Apple iDevices have their serial number engraved on the back, right? So why the article? Because it's not true of newer devices like the iPhone 5, 5s, and 5c. Also, original cases can be replaced and serial numbers obliterated through unprotected use or deliberate act. Now I have your attention again, I hope.
Getting the Message
I've written in the past about the libimobiledevice
library and it's utilities. One, which is quite handy for gathering device information is ideviceinfo. It provides information such as the device description (color), device class (iPhone, iPod, iPad), device name, etc. When the device is unlocked, you can retrieve the serial number, as well. Basically, you retrieve the contents of the Info.plist.
But ideviceinfo is not so informative with a locked device. In fact, it won't show you any output unless you use the -s simple option. While you can obtain some information, such as the description, class, name, UDID (unique identifier), and Mac address, you can't display the serial number. But never fear, there is a way...
Linux has a system log that tracks systems events, included the plugging and unplugging of devices. The system log can be dumped the the terminal with the dmesg command. Run by itself, you dump the entire log and it's quite a lot of information to sift through, though in truth what you want will be found at or near the end of the log. You can shorten the output to the content you need with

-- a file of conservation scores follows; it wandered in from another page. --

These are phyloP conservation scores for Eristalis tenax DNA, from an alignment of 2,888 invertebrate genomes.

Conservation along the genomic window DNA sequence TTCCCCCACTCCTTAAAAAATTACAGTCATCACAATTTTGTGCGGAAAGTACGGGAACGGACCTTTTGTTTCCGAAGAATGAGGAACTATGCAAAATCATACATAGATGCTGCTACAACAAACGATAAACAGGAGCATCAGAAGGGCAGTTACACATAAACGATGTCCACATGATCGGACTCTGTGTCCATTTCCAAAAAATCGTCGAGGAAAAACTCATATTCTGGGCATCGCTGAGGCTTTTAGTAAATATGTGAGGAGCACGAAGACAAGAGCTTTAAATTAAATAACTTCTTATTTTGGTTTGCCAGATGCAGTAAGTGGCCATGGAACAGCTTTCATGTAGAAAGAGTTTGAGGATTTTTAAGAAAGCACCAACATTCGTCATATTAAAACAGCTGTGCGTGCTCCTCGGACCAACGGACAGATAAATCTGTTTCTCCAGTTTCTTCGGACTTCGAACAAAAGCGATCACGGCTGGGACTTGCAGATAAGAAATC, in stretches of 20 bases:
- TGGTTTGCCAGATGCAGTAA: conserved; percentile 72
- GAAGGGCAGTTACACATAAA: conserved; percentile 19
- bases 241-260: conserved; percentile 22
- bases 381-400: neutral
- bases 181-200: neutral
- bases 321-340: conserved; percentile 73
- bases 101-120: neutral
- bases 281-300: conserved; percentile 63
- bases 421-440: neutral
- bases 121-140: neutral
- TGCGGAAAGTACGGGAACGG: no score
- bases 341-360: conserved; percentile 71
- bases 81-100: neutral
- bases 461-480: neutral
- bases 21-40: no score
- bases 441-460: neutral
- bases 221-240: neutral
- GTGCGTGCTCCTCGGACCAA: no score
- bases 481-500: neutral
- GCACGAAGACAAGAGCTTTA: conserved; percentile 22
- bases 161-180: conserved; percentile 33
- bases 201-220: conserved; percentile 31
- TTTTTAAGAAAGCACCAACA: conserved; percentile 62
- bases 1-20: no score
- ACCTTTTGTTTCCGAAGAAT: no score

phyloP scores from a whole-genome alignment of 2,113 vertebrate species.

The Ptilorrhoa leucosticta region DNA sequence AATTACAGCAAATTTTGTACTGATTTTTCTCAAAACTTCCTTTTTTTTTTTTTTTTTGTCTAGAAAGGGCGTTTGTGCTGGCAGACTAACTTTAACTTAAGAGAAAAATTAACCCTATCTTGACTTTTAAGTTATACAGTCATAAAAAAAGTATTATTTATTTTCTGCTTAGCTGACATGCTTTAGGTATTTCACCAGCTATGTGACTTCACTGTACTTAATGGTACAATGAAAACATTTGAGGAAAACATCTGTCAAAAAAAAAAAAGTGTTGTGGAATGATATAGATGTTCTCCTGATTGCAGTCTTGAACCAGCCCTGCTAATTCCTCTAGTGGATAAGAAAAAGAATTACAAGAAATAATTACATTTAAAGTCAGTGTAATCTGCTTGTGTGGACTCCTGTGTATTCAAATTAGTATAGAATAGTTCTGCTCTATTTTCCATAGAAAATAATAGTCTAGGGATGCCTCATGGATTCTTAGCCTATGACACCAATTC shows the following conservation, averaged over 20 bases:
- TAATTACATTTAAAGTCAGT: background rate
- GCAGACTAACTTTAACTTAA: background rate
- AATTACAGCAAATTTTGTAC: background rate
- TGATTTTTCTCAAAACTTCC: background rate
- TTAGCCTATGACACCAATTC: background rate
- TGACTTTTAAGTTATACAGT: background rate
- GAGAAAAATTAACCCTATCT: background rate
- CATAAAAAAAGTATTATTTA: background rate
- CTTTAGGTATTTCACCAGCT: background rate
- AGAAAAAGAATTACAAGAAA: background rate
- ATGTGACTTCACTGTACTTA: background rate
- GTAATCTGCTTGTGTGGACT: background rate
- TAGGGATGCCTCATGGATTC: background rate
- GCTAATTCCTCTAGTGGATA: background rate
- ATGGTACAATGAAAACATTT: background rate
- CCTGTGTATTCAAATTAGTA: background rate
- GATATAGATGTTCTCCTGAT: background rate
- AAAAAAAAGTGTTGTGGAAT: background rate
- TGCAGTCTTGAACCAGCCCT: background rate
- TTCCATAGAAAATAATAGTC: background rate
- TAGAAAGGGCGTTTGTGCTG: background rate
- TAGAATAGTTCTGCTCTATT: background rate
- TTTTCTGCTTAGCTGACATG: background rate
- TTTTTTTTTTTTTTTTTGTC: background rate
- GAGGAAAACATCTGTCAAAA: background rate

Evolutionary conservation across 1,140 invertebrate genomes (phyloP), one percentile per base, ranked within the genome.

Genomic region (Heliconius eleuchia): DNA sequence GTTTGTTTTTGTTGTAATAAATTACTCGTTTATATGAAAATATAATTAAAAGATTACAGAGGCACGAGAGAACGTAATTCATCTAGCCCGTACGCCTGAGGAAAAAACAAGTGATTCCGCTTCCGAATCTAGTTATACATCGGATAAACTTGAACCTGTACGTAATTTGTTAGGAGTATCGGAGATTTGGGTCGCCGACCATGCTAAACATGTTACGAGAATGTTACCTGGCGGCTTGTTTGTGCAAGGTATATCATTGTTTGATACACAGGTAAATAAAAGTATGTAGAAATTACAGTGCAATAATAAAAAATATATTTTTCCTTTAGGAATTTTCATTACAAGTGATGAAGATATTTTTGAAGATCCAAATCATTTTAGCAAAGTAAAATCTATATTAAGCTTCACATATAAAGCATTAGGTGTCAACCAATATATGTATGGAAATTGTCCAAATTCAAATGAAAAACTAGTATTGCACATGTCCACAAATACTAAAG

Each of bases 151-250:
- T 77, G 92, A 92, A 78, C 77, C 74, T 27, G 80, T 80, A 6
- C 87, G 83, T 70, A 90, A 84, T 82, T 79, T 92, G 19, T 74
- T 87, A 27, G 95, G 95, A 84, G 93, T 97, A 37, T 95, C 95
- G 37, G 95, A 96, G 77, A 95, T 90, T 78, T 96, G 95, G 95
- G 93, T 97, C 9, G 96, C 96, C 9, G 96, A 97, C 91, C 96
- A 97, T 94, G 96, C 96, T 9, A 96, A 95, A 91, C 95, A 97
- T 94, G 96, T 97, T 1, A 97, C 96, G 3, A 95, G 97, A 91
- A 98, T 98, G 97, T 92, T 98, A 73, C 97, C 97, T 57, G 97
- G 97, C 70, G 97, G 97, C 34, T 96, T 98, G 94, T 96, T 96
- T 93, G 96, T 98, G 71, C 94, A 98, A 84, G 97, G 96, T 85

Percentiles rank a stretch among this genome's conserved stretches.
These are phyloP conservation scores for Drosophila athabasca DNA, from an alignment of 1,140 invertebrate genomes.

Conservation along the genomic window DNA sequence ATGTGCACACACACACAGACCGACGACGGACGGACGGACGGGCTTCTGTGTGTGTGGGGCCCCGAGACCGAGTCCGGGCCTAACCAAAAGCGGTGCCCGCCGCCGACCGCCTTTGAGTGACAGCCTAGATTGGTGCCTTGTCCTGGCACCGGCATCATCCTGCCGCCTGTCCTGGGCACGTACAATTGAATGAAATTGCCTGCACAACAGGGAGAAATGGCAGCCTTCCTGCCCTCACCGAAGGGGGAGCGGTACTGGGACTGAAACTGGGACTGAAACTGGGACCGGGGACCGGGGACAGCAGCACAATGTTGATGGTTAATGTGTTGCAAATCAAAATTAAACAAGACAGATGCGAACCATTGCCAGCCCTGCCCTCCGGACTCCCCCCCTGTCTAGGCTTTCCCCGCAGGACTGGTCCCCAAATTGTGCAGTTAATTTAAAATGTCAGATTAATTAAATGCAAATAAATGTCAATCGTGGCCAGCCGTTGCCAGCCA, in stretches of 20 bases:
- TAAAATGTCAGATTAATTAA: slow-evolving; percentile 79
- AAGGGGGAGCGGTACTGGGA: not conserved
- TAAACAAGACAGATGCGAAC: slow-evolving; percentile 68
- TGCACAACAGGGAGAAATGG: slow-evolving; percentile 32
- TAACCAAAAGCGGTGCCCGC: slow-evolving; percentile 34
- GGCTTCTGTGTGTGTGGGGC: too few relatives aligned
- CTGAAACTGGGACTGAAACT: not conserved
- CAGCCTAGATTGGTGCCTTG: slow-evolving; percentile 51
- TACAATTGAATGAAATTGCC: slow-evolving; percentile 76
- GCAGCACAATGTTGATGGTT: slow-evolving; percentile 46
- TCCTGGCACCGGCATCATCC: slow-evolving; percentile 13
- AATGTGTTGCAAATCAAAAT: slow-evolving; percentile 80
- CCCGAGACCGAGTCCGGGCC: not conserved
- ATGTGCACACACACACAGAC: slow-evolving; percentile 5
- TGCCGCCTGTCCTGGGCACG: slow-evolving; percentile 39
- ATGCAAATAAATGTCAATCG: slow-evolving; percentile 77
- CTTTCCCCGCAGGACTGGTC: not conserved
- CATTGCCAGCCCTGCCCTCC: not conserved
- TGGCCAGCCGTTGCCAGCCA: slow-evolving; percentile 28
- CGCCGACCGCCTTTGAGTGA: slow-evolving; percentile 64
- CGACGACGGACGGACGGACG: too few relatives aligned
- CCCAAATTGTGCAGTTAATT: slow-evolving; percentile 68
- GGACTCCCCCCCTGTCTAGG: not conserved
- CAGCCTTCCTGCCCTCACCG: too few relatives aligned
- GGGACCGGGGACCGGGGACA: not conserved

$ dmesg syslog
But an even niftier trick is to set up your system to display the log as it is created and watch the output:
$ tail -f /var/log/syslog
This will display the last 10 lines of the system log and the "follow" it until you cancel with ctrl-c. Now you can hotplug your iDevice and watch the data that the system log records about the device. Unfortunately, you will see that it displays the device UDID and not the serial number in the "SerialNumber" field for a locked iDevice.
Recovering the Serial Number
The serial number is recoverable in Recovery Mode, however. Pressing and holding the hardware power button brings up the software power off slide button. Power off the device, and then replug it into your Linux box while holding the hardware home button. The device will boot into recovery mode. Now check your syslog with either of the two methods discussed above. Two serial numbers are displayed in the syslog after the product (iPhone, etc) and manufacturer (Apple) are listed. The first is the UDID, but the second includes several key:value pairs, one of which is the device serial number (key SRNM).
When you are done collecting the device data revealed in the syslog, reboot it, if required, by pressing and holding the power button approximately 10 seconds until the recovery screen goes blank. The device will then reboot into the operating system, probably feeling very ashamed of itself for revealing its secrets so readily.